Government ‘must commit to increase housebuilding’

Peter Hill, chief executive, Leeds Building Society

Peter Hill, chief executive, Leeds Building Society

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Central and local government must work with the construction industry to increase housebuilding, Leeds Building Society’s Peter Hill has said.

With buy-to-let ownership on the rise, the only way to boost owner-occupied homes is to materially grow the number of properties built, the mutual’s chief executive said.

It comes as Leeds Building Society reported record mortgage growth in the first half of the year.

New residential loans rose 22 per cent to £1.45bn for the six months to June, helping to drive profit before tax up 45 per cent to £55m.

The building society gave mortgages to 4,500 first-time buyers in the period, accounting for 37.3 per cent of total lending.

Around 20 per cent of Leeds’ loan portfolio is in buy-to-let.

Mr Hill told The Yorkshire Post that he has concerns that home ownership trends are “going in the wrong direction”.

He said: “Buy-to-let serves a social purpose, both for the borrower and for the tenant. But what I would like also to see is increases in owner occupation.

“The only way we can see that come through is if we see a material step up in the level of new build.”

In the 12 months to the end of March, 125,110 homes were completed, up 11 per cent from the previous year. However, this remains 29 per cent below the 2007 housing market peak.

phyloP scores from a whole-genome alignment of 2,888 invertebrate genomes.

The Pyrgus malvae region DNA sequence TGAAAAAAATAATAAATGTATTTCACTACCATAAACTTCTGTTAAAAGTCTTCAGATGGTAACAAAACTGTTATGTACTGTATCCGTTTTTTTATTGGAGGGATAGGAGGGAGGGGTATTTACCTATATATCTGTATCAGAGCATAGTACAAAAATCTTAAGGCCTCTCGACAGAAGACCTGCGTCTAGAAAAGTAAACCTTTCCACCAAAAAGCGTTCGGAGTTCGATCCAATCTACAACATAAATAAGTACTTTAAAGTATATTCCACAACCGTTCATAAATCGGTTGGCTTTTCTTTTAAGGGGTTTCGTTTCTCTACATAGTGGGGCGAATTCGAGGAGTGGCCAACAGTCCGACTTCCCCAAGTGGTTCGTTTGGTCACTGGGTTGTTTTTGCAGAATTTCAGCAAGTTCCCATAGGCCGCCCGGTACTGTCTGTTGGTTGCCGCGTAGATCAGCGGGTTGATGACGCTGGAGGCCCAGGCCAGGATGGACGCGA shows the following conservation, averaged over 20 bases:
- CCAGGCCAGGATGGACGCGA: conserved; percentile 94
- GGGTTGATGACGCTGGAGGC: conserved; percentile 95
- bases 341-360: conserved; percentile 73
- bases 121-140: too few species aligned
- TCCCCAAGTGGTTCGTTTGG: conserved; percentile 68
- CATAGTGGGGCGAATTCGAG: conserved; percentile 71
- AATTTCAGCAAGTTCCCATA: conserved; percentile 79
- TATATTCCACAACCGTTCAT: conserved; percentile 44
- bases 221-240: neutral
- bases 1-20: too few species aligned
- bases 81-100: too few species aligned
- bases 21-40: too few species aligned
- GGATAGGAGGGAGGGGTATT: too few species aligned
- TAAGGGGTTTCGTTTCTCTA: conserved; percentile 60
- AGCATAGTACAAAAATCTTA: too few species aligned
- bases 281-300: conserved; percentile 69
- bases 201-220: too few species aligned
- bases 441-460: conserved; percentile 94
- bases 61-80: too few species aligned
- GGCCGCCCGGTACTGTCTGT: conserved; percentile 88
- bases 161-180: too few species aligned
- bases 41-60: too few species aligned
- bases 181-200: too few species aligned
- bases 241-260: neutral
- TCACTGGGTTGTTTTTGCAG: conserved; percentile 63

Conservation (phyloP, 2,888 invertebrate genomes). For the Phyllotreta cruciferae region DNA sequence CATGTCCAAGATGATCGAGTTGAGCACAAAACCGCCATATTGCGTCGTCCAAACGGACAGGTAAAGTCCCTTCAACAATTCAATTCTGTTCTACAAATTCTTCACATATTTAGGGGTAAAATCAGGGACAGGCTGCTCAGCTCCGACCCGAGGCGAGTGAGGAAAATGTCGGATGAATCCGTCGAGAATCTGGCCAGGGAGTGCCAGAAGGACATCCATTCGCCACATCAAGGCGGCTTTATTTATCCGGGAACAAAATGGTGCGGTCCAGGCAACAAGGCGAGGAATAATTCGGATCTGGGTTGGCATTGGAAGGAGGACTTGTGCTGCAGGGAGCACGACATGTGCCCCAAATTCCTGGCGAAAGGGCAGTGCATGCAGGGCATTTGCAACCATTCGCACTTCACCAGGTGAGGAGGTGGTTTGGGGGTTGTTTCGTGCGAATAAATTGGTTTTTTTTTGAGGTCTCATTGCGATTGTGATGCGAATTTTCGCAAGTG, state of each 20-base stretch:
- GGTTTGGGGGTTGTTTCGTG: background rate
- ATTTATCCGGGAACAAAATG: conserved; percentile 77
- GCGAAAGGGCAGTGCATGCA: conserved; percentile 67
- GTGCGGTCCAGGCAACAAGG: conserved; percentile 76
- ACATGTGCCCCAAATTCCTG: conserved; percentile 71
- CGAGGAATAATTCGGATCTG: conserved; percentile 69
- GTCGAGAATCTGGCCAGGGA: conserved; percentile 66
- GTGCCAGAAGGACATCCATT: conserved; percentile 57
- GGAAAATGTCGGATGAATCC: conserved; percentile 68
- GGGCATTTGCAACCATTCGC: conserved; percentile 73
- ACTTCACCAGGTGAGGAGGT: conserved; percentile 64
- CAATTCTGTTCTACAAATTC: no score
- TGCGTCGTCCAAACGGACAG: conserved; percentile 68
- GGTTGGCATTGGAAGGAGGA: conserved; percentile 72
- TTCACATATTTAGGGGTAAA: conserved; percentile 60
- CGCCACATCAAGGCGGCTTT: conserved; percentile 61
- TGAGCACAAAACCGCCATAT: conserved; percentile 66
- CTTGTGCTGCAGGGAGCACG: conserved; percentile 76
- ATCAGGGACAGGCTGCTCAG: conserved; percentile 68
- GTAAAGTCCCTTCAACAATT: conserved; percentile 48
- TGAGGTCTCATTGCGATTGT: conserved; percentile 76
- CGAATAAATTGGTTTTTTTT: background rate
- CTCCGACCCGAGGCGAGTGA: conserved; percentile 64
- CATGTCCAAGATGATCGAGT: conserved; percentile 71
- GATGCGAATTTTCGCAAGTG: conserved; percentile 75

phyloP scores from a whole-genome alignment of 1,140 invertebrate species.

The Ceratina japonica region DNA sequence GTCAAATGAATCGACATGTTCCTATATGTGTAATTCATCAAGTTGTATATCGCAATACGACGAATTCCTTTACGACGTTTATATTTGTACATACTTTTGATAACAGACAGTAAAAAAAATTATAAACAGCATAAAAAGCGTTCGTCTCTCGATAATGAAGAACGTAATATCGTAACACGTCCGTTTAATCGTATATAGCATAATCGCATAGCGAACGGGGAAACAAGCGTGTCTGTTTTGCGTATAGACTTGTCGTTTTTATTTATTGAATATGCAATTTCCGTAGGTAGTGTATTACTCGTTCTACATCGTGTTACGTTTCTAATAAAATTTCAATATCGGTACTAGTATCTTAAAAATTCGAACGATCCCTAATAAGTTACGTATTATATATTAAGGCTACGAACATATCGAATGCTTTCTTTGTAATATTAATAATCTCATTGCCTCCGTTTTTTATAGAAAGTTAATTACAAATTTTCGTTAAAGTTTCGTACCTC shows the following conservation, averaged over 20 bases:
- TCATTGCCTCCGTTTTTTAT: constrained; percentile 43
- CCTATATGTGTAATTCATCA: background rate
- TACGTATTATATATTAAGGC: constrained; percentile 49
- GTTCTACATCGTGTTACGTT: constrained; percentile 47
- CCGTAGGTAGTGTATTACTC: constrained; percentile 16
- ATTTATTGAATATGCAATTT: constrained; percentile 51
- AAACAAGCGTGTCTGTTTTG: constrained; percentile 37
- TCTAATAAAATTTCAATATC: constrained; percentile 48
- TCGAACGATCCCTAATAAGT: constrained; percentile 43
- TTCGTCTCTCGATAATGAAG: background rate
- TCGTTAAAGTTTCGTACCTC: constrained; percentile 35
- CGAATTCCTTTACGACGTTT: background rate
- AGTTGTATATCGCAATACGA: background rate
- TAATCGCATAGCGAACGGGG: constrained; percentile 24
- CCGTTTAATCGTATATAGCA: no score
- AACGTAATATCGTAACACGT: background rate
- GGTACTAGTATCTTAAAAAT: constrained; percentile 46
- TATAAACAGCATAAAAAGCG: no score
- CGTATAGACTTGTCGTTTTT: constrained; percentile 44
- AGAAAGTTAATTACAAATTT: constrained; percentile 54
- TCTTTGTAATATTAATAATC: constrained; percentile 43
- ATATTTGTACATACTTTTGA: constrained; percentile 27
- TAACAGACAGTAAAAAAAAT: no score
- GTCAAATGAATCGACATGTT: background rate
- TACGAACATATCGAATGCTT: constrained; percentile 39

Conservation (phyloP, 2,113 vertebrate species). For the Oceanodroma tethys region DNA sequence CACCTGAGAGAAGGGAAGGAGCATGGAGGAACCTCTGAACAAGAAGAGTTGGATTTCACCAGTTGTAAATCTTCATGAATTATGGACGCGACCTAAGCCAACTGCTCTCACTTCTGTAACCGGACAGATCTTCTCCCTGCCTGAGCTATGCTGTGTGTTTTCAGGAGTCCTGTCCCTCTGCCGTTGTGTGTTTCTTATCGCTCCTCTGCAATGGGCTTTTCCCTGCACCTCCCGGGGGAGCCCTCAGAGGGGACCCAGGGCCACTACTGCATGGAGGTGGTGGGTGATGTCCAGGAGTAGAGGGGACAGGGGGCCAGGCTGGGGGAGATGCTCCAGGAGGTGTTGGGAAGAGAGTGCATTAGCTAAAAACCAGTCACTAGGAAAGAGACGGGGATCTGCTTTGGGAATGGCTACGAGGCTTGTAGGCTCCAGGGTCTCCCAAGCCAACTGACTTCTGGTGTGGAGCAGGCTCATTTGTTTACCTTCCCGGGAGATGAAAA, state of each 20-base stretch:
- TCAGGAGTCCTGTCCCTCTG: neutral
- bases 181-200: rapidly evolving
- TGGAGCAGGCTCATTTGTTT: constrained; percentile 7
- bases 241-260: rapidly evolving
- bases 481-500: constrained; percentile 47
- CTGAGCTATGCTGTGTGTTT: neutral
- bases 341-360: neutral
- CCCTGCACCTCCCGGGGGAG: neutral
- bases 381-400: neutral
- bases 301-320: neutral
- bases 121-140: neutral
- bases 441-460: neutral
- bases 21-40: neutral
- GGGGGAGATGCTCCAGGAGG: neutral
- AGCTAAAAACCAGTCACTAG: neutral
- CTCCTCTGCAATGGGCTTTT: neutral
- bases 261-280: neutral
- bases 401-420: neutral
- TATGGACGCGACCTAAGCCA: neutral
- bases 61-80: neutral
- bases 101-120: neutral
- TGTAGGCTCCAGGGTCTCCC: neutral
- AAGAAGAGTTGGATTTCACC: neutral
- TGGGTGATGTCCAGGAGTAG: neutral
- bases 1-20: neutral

Prime minister David Cameron has said the UK will be on course to deliver 200,000 homes a year from 2017.

Mr Hill said increases in homebuilding must start with strong commitments from the Government and local authorities.

He said: “Policy has to be aligned all the way through to make sure the framework has been created. Then there needs to be a lot of activity around encouraging the housebuilding industry to actually take advantage of the opportunity.”

Securing skills for the industry remains a longer-term problem, he added.

Leeds’ interim results saw assets climb to a record £12.7bn.

In addition to new mortgage lending, impairment losses fell to £5.5m from £17.8m at June 2014.

The mutual saw membership up 2,000 to a record 724,000, while saving balances grew to £9.2bn, up £100m year-on-year.

Leeds has added 120 staff to date in 2015, with more planned in the coming months. Its headcount has climbed 40 per cent since 2012.

The mutual has a “very positive outlook”, Mr Hill said. “It’s been a challenging first half of the year.

“Everybody has pulled together to deliver a fantastic performance. I think it’s an all-round performance, against a fairly flat mortgage market.”

The wider mortgage market is expected to remain materially flat through 2016, despite a boost in remortgaging as speculation builds over interest rate rises.

Leeds expects tough competition in the sector, Mr Hill said.

“We have seen some pressure on margins in the first half of this year and we expect fairly fierce competition in the second half of the year,” he said.

“This means we have to be on our mettle, but for borrowers I think that’s good news.”

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